The Sedivackuv Long, one of the toughest dog sled races in Europe, has been tackled by warm weather.

The 20th edition began Wednesday with more than 100 mushers and 700 dogs from eight countries competing in what was expected to be deep snow and freezing conditions in the Orlicke Mountains, a range in the northeastern Czech Republic that forms the border with Poland. In the three-day race — part of the European extreme dog sled race series — competitors were expected to cross 240 kilometers (149 miles) and spend one night sleeping out in the snow.

Yet temperatures on the first day of the race were well above zero Celsius (32 degrees Fahrenheit) and things just got worse on Thursday. The course was a soupy mess of slushy ice and fog in the higher elevations, and portions of the lower course had no snow at all after an afternoon rain Thursday washed it away.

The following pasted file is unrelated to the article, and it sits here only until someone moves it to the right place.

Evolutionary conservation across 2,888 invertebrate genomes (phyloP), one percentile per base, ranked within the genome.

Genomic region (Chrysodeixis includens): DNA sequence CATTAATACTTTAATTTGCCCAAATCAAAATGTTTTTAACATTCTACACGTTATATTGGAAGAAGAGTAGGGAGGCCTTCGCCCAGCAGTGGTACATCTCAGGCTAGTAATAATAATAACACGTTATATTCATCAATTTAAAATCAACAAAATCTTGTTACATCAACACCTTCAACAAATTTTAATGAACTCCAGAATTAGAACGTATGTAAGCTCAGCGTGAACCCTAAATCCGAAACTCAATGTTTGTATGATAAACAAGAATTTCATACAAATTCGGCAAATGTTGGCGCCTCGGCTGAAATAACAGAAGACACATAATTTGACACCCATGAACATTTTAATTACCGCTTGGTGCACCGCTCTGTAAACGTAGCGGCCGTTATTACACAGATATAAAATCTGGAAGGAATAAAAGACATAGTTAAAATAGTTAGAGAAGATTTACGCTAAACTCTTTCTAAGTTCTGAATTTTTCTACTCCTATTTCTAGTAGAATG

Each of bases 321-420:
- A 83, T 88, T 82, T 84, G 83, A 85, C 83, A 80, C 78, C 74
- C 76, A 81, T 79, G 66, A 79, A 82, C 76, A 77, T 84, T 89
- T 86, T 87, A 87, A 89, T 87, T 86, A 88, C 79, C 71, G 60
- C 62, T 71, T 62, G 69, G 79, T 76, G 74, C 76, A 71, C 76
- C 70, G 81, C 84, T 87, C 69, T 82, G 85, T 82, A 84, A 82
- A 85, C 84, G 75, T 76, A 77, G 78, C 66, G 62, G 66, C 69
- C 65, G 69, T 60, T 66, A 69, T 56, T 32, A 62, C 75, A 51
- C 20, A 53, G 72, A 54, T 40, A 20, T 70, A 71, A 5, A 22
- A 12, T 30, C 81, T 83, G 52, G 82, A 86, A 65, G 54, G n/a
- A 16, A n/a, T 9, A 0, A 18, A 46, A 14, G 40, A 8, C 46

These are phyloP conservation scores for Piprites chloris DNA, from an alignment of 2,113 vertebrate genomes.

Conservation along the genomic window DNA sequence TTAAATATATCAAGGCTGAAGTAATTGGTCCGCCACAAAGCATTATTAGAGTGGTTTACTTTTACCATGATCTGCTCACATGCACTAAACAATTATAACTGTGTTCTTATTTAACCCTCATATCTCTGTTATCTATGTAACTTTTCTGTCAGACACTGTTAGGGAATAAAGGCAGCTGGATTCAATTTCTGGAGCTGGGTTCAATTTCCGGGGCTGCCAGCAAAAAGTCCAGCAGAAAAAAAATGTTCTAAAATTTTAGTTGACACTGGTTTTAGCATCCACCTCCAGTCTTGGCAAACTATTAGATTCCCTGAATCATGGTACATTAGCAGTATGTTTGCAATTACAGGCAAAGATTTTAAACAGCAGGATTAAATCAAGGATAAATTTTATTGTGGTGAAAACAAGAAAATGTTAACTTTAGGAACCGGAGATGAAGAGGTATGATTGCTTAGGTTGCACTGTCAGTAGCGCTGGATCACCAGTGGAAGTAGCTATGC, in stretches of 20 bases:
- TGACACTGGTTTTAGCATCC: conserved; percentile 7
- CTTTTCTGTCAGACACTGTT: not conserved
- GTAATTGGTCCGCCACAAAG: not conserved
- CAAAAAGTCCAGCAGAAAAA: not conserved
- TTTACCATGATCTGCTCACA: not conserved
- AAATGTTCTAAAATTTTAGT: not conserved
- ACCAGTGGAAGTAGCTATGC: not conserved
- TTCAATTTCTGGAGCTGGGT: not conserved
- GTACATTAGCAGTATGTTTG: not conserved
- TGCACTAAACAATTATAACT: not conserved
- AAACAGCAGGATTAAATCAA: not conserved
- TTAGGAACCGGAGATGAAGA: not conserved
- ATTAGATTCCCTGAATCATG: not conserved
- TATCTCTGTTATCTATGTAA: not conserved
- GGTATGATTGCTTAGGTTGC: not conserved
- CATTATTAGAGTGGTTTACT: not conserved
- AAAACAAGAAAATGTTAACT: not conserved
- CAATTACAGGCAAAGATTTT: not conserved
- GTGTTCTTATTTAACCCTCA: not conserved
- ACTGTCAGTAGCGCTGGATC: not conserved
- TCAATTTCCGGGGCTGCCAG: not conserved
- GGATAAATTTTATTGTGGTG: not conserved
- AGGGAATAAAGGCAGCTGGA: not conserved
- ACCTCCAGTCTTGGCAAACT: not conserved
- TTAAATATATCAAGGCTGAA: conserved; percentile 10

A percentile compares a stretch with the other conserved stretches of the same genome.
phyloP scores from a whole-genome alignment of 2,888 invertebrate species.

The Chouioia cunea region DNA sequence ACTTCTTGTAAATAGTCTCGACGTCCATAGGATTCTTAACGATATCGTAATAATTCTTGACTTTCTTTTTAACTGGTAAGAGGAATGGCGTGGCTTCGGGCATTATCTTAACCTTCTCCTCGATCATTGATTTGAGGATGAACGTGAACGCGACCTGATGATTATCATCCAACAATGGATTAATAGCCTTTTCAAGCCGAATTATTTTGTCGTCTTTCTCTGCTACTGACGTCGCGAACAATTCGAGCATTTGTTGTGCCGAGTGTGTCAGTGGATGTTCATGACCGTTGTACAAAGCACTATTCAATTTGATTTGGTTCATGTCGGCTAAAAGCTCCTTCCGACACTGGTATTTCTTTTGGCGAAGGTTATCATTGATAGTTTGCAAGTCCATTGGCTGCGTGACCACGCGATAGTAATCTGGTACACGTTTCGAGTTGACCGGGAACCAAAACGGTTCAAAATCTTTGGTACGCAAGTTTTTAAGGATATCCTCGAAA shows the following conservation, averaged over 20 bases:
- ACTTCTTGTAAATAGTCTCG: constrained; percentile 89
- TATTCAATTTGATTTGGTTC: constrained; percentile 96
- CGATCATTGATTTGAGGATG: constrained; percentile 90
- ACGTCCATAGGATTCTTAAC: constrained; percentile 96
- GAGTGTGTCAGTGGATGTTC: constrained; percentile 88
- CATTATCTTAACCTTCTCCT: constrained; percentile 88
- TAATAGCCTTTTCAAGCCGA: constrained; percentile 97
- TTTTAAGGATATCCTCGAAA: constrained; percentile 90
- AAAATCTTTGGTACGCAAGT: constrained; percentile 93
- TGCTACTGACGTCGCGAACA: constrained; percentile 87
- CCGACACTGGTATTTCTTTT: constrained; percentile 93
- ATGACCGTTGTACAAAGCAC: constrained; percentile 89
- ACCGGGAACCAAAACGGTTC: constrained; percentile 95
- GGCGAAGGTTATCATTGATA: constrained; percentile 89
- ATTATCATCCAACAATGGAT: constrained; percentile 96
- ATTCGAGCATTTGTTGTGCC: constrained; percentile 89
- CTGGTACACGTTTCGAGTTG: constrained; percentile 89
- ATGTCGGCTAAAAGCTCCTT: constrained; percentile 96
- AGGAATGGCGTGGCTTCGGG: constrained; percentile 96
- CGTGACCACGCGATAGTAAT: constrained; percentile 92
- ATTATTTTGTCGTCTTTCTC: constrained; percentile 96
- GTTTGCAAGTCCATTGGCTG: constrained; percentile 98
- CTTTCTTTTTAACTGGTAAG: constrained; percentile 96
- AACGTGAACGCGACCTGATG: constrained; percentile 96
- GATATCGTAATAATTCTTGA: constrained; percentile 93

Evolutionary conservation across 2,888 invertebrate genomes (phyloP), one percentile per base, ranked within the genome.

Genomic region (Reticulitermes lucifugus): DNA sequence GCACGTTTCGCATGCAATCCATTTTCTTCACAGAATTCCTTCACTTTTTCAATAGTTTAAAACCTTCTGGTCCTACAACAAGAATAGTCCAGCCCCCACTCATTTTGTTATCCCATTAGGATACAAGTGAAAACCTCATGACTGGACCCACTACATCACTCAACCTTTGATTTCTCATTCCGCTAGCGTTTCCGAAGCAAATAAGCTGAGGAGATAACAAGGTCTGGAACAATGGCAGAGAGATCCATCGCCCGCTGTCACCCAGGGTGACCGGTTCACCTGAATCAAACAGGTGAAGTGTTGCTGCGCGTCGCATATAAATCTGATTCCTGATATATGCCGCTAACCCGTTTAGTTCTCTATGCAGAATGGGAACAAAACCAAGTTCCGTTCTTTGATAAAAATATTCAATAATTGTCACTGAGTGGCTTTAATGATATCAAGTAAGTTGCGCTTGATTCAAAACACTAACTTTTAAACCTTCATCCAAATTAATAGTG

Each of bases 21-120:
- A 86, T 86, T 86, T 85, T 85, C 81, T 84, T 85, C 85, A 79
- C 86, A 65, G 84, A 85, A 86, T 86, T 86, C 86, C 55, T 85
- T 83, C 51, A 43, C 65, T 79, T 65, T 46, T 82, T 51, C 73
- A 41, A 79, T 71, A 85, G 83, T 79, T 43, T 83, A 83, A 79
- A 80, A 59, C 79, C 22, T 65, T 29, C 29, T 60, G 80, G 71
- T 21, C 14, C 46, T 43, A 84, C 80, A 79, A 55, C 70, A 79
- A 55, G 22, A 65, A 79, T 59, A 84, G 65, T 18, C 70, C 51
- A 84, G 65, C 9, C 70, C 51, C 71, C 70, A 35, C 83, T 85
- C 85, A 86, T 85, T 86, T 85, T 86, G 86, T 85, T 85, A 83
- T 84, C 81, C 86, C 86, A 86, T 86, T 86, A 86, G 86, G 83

As a result, the organizers cut the race short Thursday night due to a lack of snow for the first time in 20 years after only 96 kilometers (60 miles).

"An entire year of preparations and the work of the team was washed away today by the rain," said race organizer Pavel Kucera.